Inconsistent behavior in torch.repeat()'s backprop

Hi,

When having two tensors: A and X where A is constant (requires_grad=False) and has the shape [100, 100, 1,1], and X is a trainable parameter (requires_grad=True) and has the shape [1, 100, 1, 1], I would expect these 3 expressions to produce the same result:

  1. (A * X)
  2. (A * X.expand(100, 100, 1, 1))
  3. (A * X.repeat(100, 1, 1, 1))
    Since the sizes of the tensors do not match, the first dimension of X should be increased by copying the data, and then the multiplication is performed.
    As expected, all these expressions do in fact produce the same result, but there’s a tiny issue during back-propagation.

I would expect X’s gradients in all 3 cases, since they are mathematically identical, to be the same, but it turns out lines 1&2 consistently get the exact same result, while line 3 always has minor changes.

I understand that these operations will have to add multiple values along the first dimension during back-propagation, which are probably translated to CUDA “atomicAdd” operations that are known to be nondeterminism as explained here, but isn’t it weird that lines 1 and 2 always get the same results, and line 3 is the only non-deterministic calculation?
I don’t understand how can torch.repeat() be different than torch.expand() during back-propagation, given that torch.expand() in this case is deterministic and gives the exact same results as (A*X).

The code below assumes that line 1 (that calculated (A*X)) has the correct result, and first compares the gradient values of it to the gradients produced by using torch.expand(), then uses torch.repeat() to show that it gives different results.

Code:

import torch

device = 'cuda'
size = 100
dtype = torch.float

a = torch.rand(size, size, 1, 1, device=device, dtype=dtype)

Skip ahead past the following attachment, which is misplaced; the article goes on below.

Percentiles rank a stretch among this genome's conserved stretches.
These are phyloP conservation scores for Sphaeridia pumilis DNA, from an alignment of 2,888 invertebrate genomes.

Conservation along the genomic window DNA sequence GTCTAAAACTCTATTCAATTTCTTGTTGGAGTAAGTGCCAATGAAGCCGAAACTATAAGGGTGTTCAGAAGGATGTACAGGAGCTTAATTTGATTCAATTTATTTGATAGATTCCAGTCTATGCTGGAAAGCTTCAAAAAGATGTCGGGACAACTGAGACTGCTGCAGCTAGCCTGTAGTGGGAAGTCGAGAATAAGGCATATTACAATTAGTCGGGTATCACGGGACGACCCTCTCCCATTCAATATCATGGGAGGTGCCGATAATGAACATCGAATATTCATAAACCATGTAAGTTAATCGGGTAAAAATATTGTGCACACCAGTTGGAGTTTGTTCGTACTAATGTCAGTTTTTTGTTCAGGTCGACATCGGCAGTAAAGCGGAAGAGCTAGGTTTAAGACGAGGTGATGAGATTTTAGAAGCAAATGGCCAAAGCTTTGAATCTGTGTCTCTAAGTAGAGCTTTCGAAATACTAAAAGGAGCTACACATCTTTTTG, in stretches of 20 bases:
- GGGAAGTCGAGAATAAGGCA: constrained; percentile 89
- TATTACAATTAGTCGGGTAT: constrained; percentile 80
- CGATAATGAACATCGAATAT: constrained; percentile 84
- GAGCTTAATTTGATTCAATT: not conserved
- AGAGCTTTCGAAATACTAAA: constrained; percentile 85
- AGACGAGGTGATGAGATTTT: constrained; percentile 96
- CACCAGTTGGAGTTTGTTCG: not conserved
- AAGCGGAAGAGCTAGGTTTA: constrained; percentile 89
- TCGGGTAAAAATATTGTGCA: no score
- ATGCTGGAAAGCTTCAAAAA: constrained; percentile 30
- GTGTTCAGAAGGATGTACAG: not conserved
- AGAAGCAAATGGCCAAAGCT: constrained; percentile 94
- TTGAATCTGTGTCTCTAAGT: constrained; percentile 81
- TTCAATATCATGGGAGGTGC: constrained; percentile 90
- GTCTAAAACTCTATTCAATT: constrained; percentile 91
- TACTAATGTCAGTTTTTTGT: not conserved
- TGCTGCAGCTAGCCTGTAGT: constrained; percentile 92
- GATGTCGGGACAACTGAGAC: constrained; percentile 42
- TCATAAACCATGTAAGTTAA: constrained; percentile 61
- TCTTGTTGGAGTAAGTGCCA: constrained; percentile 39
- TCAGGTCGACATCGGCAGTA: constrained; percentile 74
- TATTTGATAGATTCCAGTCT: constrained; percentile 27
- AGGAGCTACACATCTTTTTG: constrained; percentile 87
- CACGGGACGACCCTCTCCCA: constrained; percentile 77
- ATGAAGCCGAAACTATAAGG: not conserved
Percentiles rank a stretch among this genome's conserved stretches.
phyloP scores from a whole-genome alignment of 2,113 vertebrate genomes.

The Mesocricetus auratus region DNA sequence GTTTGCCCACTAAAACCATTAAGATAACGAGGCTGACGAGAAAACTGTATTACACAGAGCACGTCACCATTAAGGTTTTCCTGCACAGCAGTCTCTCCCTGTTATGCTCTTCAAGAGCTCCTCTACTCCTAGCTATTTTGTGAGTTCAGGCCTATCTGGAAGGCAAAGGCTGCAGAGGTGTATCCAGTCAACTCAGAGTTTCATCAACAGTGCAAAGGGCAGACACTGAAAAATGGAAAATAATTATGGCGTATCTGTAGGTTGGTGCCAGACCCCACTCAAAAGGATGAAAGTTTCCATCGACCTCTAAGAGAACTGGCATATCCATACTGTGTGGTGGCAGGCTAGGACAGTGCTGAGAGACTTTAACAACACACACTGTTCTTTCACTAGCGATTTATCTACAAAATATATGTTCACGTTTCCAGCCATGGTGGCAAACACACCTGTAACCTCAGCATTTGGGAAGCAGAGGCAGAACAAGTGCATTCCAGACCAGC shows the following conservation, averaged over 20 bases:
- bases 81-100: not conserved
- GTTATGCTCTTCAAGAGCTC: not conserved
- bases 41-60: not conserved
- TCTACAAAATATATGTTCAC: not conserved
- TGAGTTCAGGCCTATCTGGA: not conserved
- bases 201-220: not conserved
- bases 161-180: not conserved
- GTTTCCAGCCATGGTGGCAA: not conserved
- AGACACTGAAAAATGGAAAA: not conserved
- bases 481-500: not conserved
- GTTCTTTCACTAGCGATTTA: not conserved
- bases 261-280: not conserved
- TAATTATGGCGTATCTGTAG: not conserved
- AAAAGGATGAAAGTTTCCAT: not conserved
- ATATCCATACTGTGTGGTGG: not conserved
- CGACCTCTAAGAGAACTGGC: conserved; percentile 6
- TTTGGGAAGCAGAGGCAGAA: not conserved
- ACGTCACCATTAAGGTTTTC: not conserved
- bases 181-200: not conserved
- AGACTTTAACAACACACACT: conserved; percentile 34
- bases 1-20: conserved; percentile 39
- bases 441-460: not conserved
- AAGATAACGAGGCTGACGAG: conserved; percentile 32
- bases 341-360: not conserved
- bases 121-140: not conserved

x = torch.ones(1,   size, 1, 1, dtype=dtype, device=device, requires_grad=True)
y = torch.ones(1,   size, 1, 1, dtype=dtype, device=device, requires_grad=True)

(a * x).sum().backward() # Calculating the expected result, expression #1


(a * y.expand(size,size,1,1)).sum().backward() # Expression #2 -  using torch.expand()
torch.equal(x.grad,y.grad) # This always returns True, as expected.

y.grad = None   # Clearing gradients between iterations

(a * y.repeat(size,1,1,1)).sum().backward() # Expression #3 -  using torch.repeat()
torch.equal(x.grad,y.grad) # This always returns False even though it performs the exact same operation!!!

Additional comments:

  1. When running on CPU (device = ‘cpu’) everything works as expected (torch.expand() gives the same result as (A*X) and torch.repeat()).
  2. The behavior stays the same when using dtype=torch.double.
  3. Everything works as expected when changing X and Y to torch.double, but generating A in floating-point, and only after the generation moving it to double (by using .double()).
  4. When reducing the size to below 5, everything works as expected (worked more than 20 times in a row), when using size=5, it has about 50% chance of working.

Thanks.

Hi,

There is one major difference between these 3 cases: .repeat() is the only one that actually allocates memory for the “larger version of X”.
One possible explanation for what you see is that it has more memory to read when doing the multiplication and reductions, a different kernel launching configuration needs to be used. And so operation can happen in a different order which can lead to small differences I’m afraid.

Also checking the implementation, it seems like they don’t call the exact same sum method when doing the reduction, which might explain the 1-bit derror as well.

Hi @albanD,

Thank you for your response.

Can you please guide me to where these functions are implemented? I’m having trouble finding it by myself.

Hi,

Sure!
The backward of expand is defined here where sum_to() is a nice wrapper that will call sum with a list of dimensions to reduce.
On the other hand, the backward of repeat in this same file is repeat_backward() which is defined here (most likely was implemented before we added support for multiple dim to sum).

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